# Why I'm Not Teaching Decimal Operations "Rules"

## Teaching Decimal Operations There are rules for adding and subtracting decimals. There are rules for multiplying and dividing decimals. How often have you found that your middle school math students have been taught just the math rules, and even some little tricks to remember those rules?

How often do your math students make procedural mistakes even though they can remember the little tricks and they’ve learned the rules?

I’ve taught decimal operations for more than 20 years, and I’ve seen, time and again, students who ‘know’ how to add and multiply decimals but then follow the wrong ‘rule’ for the operation they’re completing.

6th grade math students know there are rules, but they end up asking themselves things like:

• Do I line up decimal points when adding or when multiplying?
• Should I not line up decimal points when multiplying or when subtracting?
• Do I “jump” the decimal point over when adding and subtracting?
• Or do I do that when multiplying?
• What if there’s no decimal point?

They don’t remember when to use which method to place the decimal point.

## Students’ Thinking About Decimal Operations

So, this year, as we approach the decimal unit, I’ve been feeling like I don’t want to talk about the rules for where/how to put the decimal point.
I want to focus on logic.
​Today that feeling was reinforced when I asked my students to solve 35.2 + 7.489 and then explain why their answer made sense. Here are some of the answers and reasons (I didn’t teach this yet, but they learned it last year):

• “0.11009 makes sense because I tried my best and if I remember correctly, addition problems you don’t need to line the decimals together”
• “0.7838 makes sense because when I added I knew that it doesn’t matter how it’s lined up”
• “78.42 – I added 9 and 2, then 1, 8 and 5. Next I added 1, 3, and 7. Finally I added 7 and 0 and I put the decimal in the middle.”
• “7.841 makes sense because with adding you only have to add the decimals on the top. Then you add and finally add the decimal back in.”
• “426.89 because I put the decimal point four spaces back because there are four numbers behind it”
•  “79.41 makes sense because you do it just like an addition problem (that’s how I remember it anyway)”
• “7.841 makes sense because you add like normal and take the decimal from the farthest out and put it with the answer”

A few correct answers, with reasons:

• “42.689 – this makes sense to me because this is how I learned it. You do simple addition, but line up the decimal points”
• “42.689 makes sense because I used what my fifth grade teacher taught me, line up decimals, add zeros so everything is lined up and then solve.”
• “42.689 – I don’t know how it makes sense, but it’s how I learned to do it.”

Of the 120 6th grade students in my math classes, only EIGHT said the answer made sense because:

• “35 + 7 is 42” or because
• “I estimated” or
• “When we’re doing addition, we know we end up with a bigger number.”

​Now, that doesn’t mean that they didn’t think about those things, but to the students, answers seemed to “make sense” when they followed the rules – even if the rules are remembered incorrectly; students got right and wrong answers and they all made sense because that’s “how they learned it.”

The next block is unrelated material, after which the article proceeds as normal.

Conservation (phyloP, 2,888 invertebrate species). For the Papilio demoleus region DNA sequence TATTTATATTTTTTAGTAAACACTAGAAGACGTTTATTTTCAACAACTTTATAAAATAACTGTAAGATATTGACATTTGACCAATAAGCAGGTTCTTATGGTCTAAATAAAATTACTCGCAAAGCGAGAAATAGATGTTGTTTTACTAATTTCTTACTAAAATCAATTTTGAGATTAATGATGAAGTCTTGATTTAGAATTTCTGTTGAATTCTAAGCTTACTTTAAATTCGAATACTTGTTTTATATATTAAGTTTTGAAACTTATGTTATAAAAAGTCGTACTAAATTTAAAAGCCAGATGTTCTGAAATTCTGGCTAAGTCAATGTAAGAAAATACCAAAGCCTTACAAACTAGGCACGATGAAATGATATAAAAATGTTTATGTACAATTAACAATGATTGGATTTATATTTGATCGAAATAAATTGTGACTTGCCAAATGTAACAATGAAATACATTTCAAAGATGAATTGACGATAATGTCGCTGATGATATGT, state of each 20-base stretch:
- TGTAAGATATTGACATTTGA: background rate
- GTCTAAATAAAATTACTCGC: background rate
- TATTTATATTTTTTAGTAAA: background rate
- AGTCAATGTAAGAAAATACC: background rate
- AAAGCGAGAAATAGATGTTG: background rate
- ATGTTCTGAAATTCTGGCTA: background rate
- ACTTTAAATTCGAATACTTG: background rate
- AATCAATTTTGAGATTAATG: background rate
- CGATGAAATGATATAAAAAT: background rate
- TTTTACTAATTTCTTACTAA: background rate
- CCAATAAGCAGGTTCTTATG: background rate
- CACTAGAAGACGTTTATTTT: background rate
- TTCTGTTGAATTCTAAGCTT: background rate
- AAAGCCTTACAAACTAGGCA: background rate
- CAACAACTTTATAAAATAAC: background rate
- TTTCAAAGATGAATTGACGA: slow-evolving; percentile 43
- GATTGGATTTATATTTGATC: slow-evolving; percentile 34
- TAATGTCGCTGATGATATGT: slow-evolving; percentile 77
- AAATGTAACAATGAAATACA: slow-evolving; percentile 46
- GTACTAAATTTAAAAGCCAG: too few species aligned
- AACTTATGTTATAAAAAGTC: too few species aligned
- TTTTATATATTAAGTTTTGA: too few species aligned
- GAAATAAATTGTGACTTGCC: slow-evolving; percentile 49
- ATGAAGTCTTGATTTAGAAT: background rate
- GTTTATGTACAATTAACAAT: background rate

## What’s the Point of Teaching Decimal Operation Rules?

So, what is the point of teaching rules?
Especially to those middle school students who are a little weaker in math – if they can’t remember the right rule, they can’t tell if their answer is reasonable! They need to develop their number sense.
In the past, I’ve asked students to estimate the answer first, so they know if their answer is reasonable, and I have required them write these estimates on their tests. But we’ve also talked about the rules.

​I’m thinking that if I take the focus off the rules and put extra focus on the estimating/reasonable answer idea, students will be better able to identify reasonable answers and will feel less dependent on the rules.

## Multiplying and Dividing Decimals

I know the decimal multiplication and division logic will be more difficult.

Problems like 23.5 x 4.428, won’t be as bad because there are whole numbers involved.

• This could be estimated as 25 x 4 = 100.
• So when placing the decimal point in 104058, students should place it so that the answer is about 100…not 10, or 1, or 1000.

​Multiplying 23.5 and 0.7 may be more confusing, but this will be the time to help students understand why the answer should be smaller than 23.5….but more than half of 23, since 0.7 is more than 0.5. I’m sure division will be the most challenging, as far as determining reasonable answers, and I need to think about this one a bit more.

However, we have already done this activity I found on YouCubed -“Too Big or too Small Maze Board.” (I searched for this on the site recently and didn’t see it there any more:-/)

​In attempting to create the largest number possible (using a calculator to compute), many students have already made the discovery that dividing by a number less than one gave them a larger number, while multiplying by a number less than one gave them a smaller number. No rules were taught – they found this “secret” on their own. This will be great to reference and discuss when we begin working on the multiplication and division of decimals.

We’ll see how it goes!

How do you teach decimal operations?

## Ellie Welcome to Cognitive Cardio Math! I’m Ellie, a wife, mom, grandma, and dog ‘mom,’ and I’ve spent just about my whole life in school! With nearly 30 years in education, I’ve taught:

• All subject areas in 4th and 5th grades
• Math, ELA, and science in 6th grade (middle school)

I’ve been creating resources for teachers since 2012 and have worked in the elearning industry for about five years as well!